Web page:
Later in a recovery, as many asset classes approach full value, it is more difficult to generate returns. Typically, that is when active managers outperform. This is also about the time many investors switch from active strategies to passive ones. Historically, because of the increased market risk, that is exactly the wrong time to make the switch.

We have seen this change in opportunity within Top Flight over the past quarter. Top Flight Portfolio returned 3.98 percent net of fees for the first quarter versus 0.96 percent for the S&P 500. From its inception in January 1998 through March 2015, Top Flight has returned 615 percent to investors versus 193 percent for the S&P 500. That works out to a compound rate of return over that period of 12.08 percent compounded for Top Flight versus 6.42 percent for the S&P 500. Please click here to see full track record and disclosures.


It’s the question I get asked repeatedly. While no one really knows, there are factors we do know. We know we are likely in the latter third of this bull market. This bull market is the fourth longest in 85 years. From a low of 6469 on March 9, 2009, the Dow Industrials has gone up an additional 11,700 points.

Other issues include:

• How does the market usually react to a severe drop in oil?

• What does the market usually do in the seventh year of a president’s term?

• How does a rapidly rising dollar affect the market?

• Stocks are overvalued by most historic metrics but undervalued relative to interest rates.

The list is endless. We do our best to separate out those factors that matter and adjust our portfolios accordingly. We apply those factors to our investment strategy to give us a framework. More importantly, we process the actual market data through our models, then react to that data as market conditions change. For example, Top Flight is currently holding about 30 percent cash, which is its highest cash allocation in some time.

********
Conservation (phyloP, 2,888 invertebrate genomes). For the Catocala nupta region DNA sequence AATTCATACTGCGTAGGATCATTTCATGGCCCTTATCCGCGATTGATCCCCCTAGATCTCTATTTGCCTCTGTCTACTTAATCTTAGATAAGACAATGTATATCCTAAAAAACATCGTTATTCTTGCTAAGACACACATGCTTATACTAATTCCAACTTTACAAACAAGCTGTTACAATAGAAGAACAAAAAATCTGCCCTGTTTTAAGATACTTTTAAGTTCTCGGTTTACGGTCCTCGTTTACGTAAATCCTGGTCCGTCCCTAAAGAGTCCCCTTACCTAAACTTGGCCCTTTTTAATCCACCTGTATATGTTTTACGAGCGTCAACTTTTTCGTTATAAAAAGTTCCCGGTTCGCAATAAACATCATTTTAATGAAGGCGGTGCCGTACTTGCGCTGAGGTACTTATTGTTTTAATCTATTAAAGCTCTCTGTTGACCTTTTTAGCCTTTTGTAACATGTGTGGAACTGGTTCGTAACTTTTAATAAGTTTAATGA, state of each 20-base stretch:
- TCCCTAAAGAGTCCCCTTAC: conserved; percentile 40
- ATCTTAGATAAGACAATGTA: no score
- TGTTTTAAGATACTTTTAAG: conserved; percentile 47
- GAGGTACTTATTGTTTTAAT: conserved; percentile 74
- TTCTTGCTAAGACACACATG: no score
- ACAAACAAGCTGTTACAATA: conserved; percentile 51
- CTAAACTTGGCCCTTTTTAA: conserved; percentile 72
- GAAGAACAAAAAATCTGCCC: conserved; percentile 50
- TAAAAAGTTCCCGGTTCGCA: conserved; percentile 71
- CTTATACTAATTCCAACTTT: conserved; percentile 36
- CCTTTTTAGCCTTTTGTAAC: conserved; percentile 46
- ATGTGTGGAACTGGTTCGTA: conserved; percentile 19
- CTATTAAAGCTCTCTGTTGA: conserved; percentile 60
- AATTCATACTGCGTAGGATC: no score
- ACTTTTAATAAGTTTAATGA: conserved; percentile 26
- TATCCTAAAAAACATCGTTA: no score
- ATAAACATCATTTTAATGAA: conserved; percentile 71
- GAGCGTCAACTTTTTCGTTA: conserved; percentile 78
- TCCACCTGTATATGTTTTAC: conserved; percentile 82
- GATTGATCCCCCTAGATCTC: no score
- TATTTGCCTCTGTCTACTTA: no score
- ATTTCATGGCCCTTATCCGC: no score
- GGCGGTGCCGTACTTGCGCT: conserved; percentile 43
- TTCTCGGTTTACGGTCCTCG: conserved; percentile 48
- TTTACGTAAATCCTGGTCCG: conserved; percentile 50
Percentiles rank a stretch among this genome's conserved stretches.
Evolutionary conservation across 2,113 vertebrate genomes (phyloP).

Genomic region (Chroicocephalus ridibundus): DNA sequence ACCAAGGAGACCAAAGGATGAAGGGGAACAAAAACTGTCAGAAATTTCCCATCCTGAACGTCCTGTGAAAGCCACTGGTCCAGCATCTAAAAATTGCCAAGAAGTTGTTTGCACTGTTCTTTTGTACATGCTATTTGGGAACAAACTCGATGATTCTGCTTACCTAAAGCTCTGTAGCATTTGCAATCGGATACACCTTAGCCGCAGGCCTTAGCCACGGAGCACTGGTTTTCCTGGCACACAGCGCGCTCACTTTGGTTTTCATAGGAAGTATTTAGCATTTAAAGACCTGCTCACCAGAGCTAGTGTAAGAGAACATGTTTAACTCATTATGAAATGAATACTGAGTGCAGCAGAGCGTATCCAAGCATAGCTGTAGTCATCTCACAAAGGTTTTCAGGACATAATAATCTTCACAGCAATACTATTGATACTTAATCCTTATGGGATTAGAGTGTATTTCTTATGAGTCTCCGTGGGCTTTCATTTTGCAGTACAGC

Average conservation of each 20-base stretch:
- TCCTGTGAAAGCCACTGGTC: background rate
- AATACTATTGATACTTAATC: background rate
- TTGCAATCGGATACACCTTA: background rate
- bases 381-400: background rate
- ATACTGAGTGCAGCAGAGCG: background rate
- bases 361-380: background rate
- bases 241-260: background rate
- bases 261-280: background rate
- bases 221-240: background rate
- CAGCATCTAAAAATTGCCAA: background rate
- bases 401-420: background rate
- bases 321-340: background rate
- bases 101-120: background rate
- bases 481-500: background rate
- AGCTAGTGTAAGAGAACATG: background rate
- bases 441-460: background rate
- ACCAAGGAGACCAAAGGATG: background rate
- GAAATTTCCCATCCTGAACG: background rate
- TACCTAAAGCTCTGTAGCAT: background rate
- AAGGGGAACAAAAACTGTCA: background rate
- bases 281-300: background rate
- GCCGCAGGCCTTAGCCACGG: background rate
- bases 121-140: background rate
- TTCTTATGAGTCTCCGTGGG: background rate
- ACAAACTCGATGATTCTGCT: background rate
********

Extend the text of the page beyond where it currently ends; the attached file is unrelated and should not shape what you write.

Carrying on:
Investing is difficult. As I have said before, there are 10 ways to lose money for every one way to make it. Fortunately, Nate and I have a combined market trading experience of 50 years. As they say, “This is not our first rodeo.”

Our objective is to make sure you are invested according to your risk comfort level. Each of our clients is invested differently depending on age, goals, total net worth and investment experience. In order to achieve investment success, you must be invested in a way that allows you to stay invested over the long term, through market ups and downs.

Please let us know if you would like to discuss your investments or make changes to them. We appreciate the confidence you have placed in us.

Written by Dave Young, President and Founder of Paragon Wealth Management


Disclaimer Paragon Wealth Management is a provider of managed portfolios for individuals and institutions. Although the information included in this report has been obtained from sources Paragon believes to be reliable, we do not guarantee its accuracy. All opinions and estimates included in this report constitute the judgment as of the dates indicated and are subject to change without notice. This report is for informational purposes only and is not intended as an offer or solicitation with respect to the purchase or sale of any security. Past performance is not a guarantee of future results. 

Uncle, Uncle!!

Posted February 4, 2015 by paragon. tags:Tags: , , , ,
Oil Well